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Saturday, July 31, 2010

Best Buy aims to legally restrict American use of electricity via Soros cap and trade pressure group

7/30, "In this case, Best Buy equals worst thinking," Worthington Daily Globe, by Steve Milloy, 7/30/10 BICEP’s mission is to provide Congress and the public with the impression that U.S. business is demanding cap-and-trade and its corollary, renewable energy welfare programs."...As the oil 'spill' seems to be 'disappearing', US interests are racing to get some kind of climate/energy scheme through. BICEP is pressing US lawmakers to pass "an “energy efficiency resource standard” (EERS) that would

Although EERS is a dubious proposition for all BICEP’s members — including the Aspen Skiing Company, eBay, Levi Strauss, Nike and Target — Best Buy’s support makes one wonder what’s in the air at corporate headquarters....

  • Past the proliferation and increased use of all sorts of devices from cell phones to personal computers to electronic games, Americans are now turning to electronic book readers like the Kindle and iPad.

Add into the mix the push for electric vehicles, and the notion that there’ll be less need for electricity becomes even more absurd. The only way to use less electricity is to buy and use fewer and smaller gadgets, appliances and other consumer goods. It’s hard to see how these trends will bring any benefits to Best Buy’s bottom line.

  • Additionally, the question must be asked: Why should Americans want to use less electricity? What would be the economic impact of reduced electricity use?

As the National Academy of Sciences pointed out in its landmark report, “Electricity in Economic Growth (1986), “Electricity use and gross national product have been, and will probably continue to be, strongly correlated.” This truth of this relationship continues to exist — the economy is struggling and electricity use is down. More generally, there probably never has been a time in human history when social and economic advancement has occurred without increased use of energy.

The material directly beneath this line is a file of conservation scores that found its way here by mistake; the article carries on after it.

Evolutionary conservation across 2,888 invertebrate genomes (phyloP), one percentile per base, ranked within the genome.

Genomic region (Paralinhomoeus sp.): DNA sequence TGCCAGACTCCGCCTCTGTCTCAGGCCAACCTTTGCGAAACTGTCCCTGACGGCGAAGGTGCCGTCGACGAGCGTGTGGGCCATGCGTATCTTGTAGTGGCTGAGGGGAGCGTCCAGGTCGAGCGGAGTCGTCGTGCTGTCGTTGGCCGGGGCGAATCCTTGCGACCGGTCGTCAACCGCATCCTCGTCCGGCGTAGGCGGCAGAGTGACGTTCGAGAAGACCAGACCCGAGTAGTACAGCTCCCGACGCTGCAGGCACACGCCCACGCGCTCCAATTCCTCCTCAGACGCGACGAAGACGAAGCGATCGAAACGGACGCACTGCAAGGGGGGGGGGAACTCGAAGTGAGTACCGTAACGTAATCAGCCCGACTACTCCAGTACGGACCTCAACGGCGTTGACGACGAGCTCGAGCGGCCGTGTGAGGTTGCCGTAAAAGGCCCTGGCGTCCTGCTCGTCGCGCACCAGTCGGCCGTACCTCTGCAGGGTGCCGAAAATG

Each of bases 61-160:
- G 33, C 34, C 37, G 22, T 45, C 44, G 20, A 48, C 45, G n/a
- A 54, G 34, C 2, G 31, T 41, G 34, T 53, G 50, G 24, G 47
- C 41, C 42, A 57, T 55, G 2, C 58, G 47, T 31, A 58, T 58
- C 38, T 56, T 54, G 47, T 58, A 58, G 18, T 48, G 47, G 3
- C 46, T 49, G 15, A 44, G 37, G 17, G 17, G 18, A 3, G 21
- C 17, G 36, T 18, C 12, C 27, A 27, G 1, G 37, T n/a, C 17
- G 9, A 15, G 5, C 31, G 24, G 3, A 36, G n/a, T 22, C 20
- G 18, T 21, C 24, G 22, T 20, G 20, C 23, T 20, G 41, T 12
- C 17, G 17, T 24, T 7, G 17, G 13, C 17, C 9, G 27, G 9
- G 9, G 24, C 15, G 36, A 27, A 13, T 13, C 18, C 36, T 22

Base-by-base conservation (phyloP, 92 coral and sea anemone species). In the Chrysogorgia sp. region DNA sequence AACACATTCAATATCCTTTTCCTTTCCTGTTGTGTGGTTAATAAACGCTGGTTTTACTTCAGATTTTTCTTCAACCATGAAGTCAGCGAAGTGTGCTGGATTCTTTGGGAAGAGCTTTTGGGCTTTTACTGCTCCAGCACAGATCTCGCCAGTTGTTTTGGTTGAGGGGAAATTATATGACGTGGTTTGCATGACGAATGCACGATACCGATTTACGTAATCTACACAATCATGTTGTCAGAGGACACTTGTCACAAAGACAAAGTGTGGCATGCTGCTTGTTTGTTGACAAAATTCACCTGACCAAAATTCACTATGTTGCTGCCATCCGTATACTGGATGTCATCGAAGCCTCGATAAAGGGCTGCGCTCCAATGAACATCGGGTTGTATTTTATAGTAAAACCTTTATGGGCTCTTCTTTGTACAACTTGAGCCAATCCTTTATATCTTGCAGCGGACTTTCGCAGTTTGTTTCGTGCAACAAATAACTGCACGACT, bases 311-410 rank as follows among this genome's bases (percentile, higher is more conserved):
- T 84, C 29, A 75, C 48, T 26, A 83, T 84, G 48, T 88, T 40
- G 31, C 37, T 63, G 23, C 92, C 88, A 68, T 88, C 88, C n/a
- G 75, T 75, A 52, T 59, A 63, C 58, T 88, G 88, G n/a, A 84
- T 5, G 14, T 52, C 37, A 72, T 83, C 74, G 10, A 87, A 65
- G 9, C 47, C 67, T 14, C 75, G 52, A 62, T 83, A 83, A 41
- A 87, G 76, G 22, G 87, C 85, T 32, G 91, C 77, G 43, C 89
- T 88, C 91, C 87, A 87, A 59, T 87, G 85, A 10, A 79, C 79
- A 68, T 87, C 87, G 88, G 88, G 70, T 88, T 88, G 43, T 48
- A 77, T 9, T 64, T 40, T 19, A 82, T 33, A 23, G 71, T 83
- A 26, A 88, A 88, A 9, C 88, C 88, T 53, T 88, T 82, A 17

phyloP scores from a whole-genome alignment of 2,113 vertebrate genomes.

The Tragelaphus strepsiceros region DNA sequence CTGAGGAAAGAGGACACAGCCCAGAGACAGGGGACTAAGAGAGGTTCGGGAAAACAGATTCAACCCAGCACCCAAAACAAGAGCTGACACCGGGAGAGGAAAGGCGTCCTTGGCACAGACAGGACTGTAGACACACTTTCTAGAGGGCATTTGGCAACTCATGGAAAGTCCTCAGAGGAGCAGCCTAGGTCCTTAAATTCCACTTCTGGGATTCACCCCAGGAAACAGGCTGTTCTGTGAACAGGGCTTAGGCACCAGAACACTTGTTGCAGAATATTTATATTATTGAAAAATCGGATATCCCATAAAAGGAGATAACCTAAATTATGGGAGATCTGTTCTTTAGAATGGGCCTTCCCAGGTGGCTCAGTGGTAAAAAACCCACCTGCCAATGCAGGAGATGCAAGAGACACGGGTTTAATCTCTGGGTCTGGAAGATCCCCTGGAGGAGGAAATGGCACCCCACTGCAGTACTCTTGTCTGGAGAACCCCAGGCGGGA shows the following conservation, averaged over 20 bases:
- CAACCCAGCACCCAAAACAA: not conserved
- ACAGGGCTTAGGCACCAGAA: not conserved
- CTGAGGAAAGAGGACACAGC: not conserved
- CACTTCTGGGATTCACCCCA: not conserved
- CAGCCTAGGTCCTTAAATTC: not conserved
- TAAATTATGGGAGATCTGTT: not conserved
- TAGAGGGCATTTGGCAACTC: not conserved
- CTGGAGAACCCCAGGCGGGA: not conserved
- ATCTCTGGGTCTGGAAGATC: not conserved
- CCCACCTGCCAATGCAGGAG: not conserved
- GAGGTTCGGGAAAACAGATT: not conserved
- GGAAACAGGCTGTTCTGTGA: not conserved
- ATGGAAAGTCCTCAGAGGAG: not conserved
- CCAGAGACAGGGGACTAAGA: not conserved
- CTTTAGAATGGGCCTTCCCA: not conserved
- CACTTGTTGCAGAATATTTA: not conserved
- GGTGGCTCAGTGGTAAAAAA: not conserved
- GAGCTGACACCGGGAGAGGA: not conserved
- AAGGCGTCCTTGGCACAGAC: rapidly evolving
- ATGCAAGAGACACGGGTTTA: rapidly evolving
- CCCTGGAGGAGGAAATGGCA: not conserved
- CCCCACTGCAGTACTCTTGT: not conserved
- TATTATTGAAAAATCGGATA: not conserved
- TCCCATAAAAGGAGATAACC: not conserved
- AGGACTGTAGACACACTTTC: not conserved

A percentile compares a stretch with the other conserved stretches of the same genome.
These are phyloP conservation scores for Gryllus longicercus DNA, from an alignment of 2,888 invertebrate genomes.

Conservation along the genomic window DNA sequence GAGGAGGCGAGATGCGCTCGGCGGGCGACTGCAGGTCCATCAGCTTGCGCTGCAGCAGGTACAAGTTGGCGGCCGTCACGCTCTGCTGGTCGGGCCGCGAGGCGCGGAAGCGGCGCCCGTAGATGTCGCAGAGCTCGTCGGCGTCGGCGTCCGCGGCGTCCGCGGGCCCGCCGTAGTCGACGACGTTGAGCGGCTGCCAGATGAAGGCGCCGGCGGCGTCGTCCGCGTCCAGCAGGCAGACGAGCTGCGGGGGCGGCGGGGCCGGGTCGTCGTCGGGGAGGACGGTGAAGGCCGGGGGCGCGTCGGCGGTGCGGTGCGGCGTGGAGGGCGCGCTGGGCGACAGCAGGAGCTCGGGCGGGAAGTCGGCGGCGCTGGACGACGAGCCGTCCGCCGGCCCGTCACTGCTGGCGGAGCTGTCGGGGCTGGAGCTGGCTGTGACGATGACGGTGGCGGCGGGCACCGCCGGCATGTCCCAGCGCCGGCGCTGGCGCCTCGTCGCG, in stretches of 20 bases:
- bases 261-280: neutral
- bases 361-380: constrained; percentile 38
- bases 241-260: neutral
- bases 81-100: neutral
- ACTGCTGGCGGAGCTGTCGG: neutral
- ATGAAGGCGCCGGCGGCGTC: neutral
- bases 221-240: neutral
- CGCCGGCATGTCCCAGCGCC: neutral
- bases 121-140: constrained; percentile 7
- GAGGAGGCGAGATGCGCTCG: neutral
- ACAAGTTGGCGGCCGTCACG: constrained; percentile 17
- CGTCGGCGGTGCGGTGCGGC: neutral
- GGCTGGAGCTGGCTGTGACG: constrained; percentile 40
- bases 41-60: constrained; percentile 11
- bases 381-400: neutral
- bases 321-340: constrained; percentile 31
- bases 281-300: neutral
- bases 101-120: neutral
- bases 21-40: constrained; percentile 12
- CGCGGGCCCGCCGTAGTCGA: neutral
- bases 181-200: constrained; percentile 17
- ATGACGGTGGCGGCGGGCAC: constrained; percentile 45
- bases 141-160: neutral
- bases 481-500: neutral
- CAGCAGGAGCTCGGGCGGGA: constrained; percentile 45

• In other words — and for the benefit of Best Buy’s management — if the goal is to have consumers that can continually afford to indulge in the latest electronic gadgetry, two things must happen — increased economic growth and available and affordable electricity.

Best Buy and the BICEP coalition, however, seem to be in favor of neither scenario — not so surprising given BICEP’s provenance. BICEP is the brainchild of Ceres, a environmental activist organization dedicated to co-opting business to the political left’s fight against capitalism and free enterprise. BICEP’s mission is to provide Congress and the public with the impression that U.S. business is demanding cap-and-trade and its corollary, renewable energy welfare programs.

Unlike, in their estimation, those they preach to, the BICEP companies care about the planet. In the end, BICEP’s precepts are simply bone-headed.

via Tom Nelson

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